Here is a math problem you can solve easily:A man sold 230 balloons at a fun fair in the morning. He sold another 86 balloons in the evening. How many balloons did he sell in all?And here is one you can't:Lauren spent 20 percent of her money on a dress. She spent 2/5 of the remainder on a book. She had $72 left. How much money did she have at first?

*bar model*technique. Students first encounter the technique in 3rd grade, where they apply it to very simple problems like the first one. In grades 4 and 5, they apply the same versatile technique to more difficult, multistep problems. By grade 6, they are ready to solve really hard problems like the second one. With that solid foundation, students easily step into algebra. The bar modeling tool has taught them not only to solve math problems but also to represent them symbolically—the mainstay of algebraic reasoning.

Scott Baldridge, a Louisiana State University mathematician, uses the Singapore Math texts in math courses for preservice teachers. He says,Students are treated by the curriculum as future adults who will need technical mathematics and the ability to do serious mathematical thinking in their careers.

## Deceptively Simple

*not*learn this?” Each concept is introduced with a simple explanation—often just a few words in a cartoon balloon. Students with weak reading and math skills benefit hugely from this direct simplicity.

*part-whole model*works for simple addition and subtraction problems. (Part-whole relationships are a constant theme in Singapore Math, from 1st graders learning to add to 6th graders learning to divide fractions.) For example,<BQ>Daniel and Peter have 450 marbles.Daniel has 248 marbles.How many marbles does Peter have?</BQ>

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The next two problems demonstrate the second variant of the problem-solving technique—two bars to represent two different quantities. This comparison model works for problems that are solved by subtraction.Daniel has 248 marbles.Peter has 202 marbles.Who has more marbles? How much more?

Mary had 120 more beads than Jill. Jill had 68 beads.Step 1: How many beads did Mary have?Step 2: How many beads did the two girls have altogether?

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*add*and

*subtract*. Discovering all the different ways to express the idea of math terms like

*subtraction*is important for all students, but especially for English language learners struggling with word problems on a year-end assessment.

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## In-Depth Mastery

South River Principal Dorothy Unkel reports that teachers had difficulty at first making the transition to the new program:Singapore's approach is very teacher driven, much slower paced, and goes into much more depth. Teachers aren't used to that.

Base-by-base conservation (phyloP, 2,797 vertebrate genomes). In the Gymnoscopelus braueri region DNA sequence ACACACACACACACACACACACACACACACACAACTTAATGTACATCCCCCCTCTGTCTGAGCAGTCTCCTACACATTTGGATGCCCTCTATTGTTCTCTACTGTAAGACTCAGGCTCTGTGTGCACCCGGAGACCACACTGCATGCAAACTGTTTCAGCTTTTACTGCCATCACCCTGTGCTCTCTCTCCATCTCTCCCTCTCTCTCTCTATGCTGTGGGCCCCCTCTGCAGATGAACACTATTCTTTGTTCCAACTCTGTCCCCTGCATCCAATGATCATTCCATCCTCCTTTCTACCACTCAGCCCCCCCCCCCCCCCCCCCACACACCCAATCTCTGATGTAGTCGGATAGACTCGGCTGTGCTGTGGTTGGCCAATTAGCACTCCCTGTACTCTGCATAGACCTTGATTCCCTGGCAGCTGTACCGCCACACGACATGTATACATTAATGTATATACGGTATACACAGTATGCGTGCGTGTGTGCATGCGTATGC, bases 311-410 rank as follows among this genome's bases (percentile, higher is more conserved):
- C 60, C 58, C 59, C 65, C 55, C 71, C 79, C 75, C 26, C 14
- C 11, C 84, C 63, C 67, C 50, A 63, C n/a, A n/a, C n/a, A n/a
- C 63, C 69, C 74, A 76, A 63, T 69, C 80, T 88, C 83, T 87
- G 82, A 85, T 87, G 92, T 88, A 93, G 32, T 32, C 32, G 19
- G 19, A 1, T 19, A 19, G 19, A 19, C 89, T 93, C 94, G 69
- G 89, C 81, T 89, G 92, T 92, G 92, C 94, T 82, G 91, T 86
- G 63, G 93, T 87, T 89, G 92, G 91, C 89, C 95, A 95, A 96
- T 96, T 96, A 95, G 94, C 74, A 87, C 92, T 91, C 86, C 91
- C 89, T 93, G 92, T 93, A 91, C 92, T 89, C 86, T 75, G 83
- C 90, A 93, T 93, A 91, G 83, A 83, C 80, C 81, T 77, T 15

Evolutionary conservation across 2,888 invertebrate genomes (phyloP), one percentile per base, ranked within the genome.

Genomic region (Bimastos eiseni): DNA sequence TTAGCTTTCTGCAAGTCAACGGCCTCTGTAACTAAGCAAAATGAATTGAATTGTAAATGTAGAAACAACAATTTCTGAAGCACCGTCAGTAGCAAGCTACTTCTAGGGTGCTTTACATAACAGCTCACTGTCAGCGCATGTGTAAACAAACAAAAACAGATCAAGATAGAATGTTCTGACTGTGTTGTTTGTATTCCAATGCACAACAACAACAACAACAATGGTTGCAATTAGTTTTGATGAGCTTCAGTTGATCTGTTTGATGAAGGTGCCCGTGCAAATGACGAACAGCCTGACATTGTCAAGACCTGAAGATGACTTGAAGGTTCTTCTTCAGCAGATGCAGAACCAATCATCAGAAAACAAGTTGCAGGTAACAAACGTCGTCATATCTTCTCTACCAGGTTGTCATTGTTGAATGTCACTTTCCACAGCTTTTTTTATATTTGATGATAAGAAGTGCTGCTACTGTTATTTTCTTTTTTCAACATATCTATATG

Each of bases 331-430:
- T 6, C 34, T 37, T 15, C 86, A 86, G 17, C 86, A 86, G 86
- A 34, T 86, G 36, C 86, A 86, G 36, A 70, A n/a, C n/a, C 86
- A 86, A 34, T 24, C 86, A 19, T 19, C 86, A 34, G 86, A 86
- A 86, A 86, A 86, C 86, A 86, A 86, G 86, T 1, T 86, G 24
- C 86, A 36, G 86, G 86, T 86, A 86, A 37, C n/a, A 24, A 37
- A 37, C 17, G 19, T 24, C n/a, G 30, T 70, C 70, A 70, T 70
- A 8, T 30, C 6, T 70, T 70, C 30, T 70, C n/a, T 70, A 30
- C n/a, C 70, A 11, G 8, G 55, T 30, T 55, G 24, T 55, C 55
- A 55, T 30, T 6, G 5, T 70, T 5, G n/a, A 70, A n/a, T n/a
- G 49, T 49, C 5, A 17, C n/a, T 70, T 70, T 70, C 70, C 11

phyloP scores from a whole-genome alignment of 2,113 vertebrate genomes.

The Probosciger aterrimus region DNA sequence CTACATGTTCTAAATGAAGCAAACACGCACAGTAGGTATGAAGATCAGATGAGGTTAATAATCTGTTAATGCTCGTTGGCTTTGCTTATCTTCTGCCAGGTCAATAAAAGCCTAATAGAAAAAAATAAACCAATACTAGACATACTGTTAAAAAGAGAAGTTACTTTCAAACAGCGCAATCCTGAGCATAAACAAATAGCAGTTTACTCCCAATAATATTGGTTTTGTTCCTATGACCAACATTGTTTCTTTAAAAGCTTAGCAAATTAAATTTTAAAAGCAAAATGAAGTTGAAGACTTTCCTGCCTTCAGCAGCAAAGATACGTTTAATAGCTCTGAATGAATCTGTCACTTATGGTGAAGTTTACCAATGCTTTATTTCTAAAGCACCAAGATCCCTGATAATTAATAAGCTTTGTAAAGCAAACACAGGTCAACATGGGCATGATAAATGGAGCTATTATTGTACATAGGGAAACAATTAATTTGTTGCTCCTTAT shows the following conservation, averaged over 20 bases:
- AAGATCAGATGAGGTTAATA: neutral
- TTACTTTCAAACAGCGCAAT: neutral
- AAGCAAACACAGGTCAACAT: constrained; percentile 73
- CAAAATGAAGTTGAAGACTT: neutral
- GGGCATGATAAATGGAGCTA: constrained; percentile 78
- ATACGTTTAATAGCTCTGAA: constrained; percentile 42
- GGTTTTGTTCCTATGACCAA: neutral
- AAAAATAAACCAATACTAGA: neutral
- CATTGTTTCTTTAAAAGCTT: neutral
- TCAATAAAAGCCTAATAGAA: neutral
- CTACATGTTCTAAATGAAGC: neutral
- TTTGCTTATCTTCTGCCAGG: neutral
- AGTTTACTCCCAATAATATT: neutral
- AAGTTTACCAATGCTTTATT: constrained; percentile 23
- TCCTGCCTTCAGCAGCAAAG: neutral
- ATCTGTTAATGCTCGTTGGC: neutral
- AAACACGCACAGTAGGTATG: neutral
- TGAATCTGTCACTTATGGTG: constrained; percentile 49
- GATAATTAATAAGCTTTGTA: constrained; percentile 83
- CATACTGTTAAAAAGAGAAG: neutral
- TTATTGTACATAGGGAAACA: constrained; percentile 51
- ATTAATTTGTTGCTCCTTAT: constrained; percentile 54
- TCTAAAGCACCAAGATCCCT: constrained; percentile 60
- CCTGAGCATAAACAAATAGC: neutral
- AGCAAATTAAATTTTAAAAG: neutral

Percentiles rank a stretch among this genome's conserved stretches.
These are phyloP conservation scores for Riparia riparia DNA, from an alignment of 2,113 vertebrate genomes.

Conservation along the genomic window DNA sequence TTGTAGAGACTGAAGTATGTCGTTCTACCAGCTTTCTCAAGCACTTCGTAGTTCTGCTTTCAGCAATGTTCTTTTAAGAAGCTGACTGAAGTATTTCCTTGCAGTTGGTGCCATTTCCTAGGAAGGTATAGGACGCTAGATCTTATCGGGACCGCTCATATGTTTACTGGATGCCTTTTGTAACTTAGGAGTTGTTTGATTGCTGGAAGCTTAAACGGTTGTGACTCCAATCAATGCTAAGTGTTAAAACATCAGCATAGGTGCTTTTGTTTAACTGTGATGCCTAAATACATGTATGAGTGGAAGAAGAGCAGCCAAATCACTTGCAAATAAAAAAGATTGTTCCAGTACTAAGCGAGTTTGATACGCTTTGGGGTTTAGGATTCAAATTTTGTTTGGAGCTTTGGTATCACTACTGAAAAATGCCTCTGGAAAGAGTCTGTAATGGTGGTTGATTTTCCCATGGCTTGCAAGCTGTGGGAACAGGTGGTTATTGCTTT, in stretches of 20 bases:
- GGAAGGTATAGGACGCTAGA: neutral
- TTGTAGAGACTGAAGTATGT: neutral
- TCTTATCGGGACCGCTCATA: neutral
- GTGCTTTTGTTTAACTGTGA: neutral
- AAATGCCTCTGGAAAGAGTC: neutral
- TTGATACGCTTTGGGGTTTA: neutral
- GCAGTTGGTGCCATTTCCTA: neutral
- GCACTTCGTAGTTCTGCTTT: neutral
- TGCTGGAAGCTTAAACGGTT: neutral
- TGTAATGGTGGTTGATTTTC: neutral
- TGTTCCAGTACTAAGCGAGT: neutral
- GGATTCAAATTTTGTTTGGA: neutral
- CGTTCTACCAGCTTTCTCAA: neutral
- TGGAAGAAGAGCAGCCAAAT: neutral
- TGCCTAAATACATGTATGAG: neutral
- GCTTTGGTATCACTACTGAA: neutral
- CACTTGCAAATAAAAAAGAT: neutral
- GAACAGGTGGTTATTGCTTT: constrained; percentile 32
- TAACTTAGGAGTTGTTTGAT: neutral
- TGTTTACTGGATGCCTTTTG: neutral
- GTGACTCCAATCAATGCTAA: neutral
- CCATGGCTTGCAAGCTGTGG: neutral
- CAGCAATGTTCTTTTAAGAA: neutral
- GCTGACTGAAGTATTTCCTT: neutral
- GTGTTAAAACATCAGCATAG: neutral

## Scaffolding the Way to Algebra

In Singapore Math, 3rd graders begin to apply the bar model technique to multiplication and division. By 4th grade, they are ready to apply it to fractions, as shown in the following problem:A grocer has 42 apples. 2/7 of them are red, and the rest are green. How many of them are green?

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By 6th grade, students are solving complex, multistep problems like the one presented at the beginning of this article.Lauren spent 20 percent of her money on a dress. She spent 2/5 of the remainder on a book. She had $72 left. How much money did she have at first?

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By allowing students to identify the knowns and unknowns in a problem and their relation to one another, bar modeling sets the stage for the student to move to algebraic representation, as follows:Amount Lauren had at first =x(length of the upper bar model)After buying a dress, the remainder =r(length of the lower bar model)From the lower bar model,$72 = 3/5 ofr= 3/5 ×rSo 1/5 ofr= $72/3 = $24, andr= 5 × $24 = $120From the upper bar model,Amount spent on a dress = 0.20x= 1/5 ofxSoR= 4/5 ofX= 4/5 ×x, which implies that$120 = 4/5 ofx= 4/5 ×xSo 1/5 ofx= $120/4 = $30, andx= 5 × $30 = $150

## Solving Problems, Reinforcing Concepts

The end result of the Singapore Math program is that 6th graders can solve complex, multistep problems that most U.S. students, even those in algebra classes, would find challenging. According to a 2005 study by the American Institutes for Research (AIR), Singapore Math 6th grade problems are “more challenging than the released items on the U.S. grade 8 National Assessment of Education Progress” (p. xiii). AIR also found thatthe Singapore texts are rich with problem-based development in contrast to traditional U.S. texts that rarely get much beyond exposing students to the mechanics of mathematics and emphasizing the application of definitions and formulas to routine problems. (p. xii)Singapore Math's trademark strategy—simple explanations for hard concepts—works!